Estimated reading time: 08 minutes.
October/2014 - The EF 35mm f/2 IS USM is a large aperture prime with a good street photography focal length, an update to the classic Canon EF 35mm f/2 from the 90’s. While that was the last vintage micro motor AF + metal mount introduced, together with the 24mm and 28mm f/2.8s presented at the same time, other “standard” primes introduced after 1993 got the new USM AF, like the 50mm f/1.4 USM. So 24/28/35mm went twenty two years without an upgrade!
The 35mm f/2 IS USM was announced together with most vintage updates: EF 24mm f/2.8 IS USM and 28mm f/2.8 IS USM all came to the market at the same time. They all got an IS module for videographers, a fast, silent, ring USM AF, a perfectly built MF ring, and now we hope the same treatment for the 50mm f/1.4 and 85mm f/1.8. It got on vlog do zack merely for this review as I’m full with 35mm primes: f/1.4L USM, f/1.4 DG HSM, vintage f/2… Will the EF 35mm f/2 IS USM conquer its place on my kit? Or is it bested by other f/1.4 options? Let’s see. Happy reading!
The 22 years between the f/2 and f/2 IS USM 35mm meant a completely revamped optical formula with a new molded-glass element, ridiculously fast ring USM AF, and Canon’s excellent IS implementation, a first for a wide angle, large aperture prime lens. Only the EF 200mm f/2L IS USM is the other “f/2” lens with stabilisation on Canon’s lineup. For such, the 35mm grew 63% and got an absurd 3x price bump at launch (US$849); a very, very questionable decision that sealed its fate. Nowadays it’s sold for US$599, more appropriated for a “post Sigma Global Vision” market.
As a showcase of design and build quality for the future, the EF 35mm f/2 IS USM features a mix of high quality materials and simplicity, without exotic features. Everything fits a plastic barrel with metal mount, all well finished, with a rear focusing system and perfectly damped MF ring. Unlike some cheapo (like Nikon’s 50mm f/1.4G plastic on plastic MF ring) or too complicated (Sigma’s Art) competitors, Canon develops perfectly easy to use tools, with far better durability. We hardly read raving reviews about it because there’s not much to say: it all just works.
At 335g of 10 elements in 8 groups, we can say it’s much heavier than the classic f/2 (192g), and more complex too (7el in 5gr). Yes, it’s a substantial update with a big, 10mm larger 77mm thickness, and much longer at 62mm, against the previous 42mm. But it feels very premium, with a much better manual focusing ring, with no play, larger distance window, and better AF/IS switches. It balances better on large full frame metal bodies, unlike the “ghost” f/2 that disappeared in front of the camera. I know it’s not a L series, but it doesn’t lag too far behind the top of the line.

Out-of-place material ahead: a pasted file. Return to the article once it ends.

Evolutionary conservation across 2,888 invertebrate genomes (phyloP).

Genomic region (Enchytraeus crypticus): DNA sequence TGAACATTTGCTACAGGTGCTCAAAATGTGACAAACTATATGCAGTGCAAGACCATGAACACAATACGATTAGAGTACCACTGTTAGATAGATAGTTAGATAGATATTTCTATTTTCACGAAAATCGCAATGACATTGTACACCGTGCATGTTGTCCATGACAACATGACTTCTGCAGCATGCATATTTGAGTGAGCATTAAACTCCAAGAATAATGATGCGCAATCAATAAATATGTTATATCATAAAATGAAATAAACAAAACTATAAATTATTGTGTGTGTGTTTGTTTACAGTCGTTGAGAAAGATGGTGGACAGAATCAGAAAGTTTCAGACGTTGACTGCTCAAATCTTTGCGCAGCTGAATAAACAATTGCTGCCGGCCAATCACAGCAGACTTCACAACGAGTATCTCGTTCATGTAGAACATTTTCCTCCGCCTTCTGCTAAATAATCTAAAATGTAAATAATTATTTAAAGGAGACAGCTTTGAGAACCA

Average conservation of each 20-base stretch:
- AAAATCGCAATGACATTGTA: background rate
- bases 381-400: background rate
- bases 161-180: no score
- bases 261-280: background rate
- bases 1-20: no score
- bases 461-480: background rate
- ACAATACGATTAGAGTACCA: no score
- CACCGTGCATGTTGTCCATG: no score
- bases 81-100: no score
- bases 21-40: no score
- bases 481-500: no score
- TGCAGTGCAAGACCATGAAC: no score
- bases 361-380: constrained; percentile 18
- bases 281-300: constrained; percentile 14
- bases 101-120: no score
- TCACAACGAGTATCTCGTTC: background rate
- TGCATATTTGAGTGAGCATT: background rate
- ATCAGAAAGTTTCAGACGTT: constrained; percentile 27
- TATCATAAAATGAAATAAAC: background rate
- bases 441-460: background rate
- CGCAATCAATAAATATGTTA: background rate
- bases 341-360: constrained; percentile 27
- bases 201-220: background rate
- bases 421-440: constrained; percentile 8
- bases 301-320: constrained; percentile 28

Inside the headline goes to the new ring type USM AF, insanely quick and silent. Few people know, but not all USM lenses are build the same. The EF 50mm f/1.4 USM, for instance, uses a micro USM motor, with a very annoying noise. The top of the line L series use a circular (ring) motor, surrounding the focus elements. So it’s much faster, virtually instantaneous for static objects.
After testing a few Sigmas and Nikons, it’s ridiculous how fast Canon’s EF USM really is. Other brands are fast, but the EF lenses are much, much faster. Think 0.4 seconds from MFD to infinity, it’s awesome. But it’s not as quiet as newer STM lenses. You can hear some sliding inside the barrel and sometimes it’s actually too fast, you can’t really tell something happened. Anyway it’s always precise and works practically with no light. Some 5D Mark II + center point shots were made in places I couldn’t actually see where I was going, and the thing nailed focus every time.
Another headline is the IS implementation on a large aperture prime, great for low light photography and videographers. It’s excellent for handheld shots as no EOS camera features a built-in stabiliser. It’s rated at up to four stops and, if compatible with your camera, can automatically detect panning. That is why the front element grew so much, and it’s the largest 35mm f/2 I’ve ever seen. The Sony RX1R, that’s a full featured full frame compact, has a smaller lens. But the vignetting was not exactly fixed, an argument behind other brands large elements.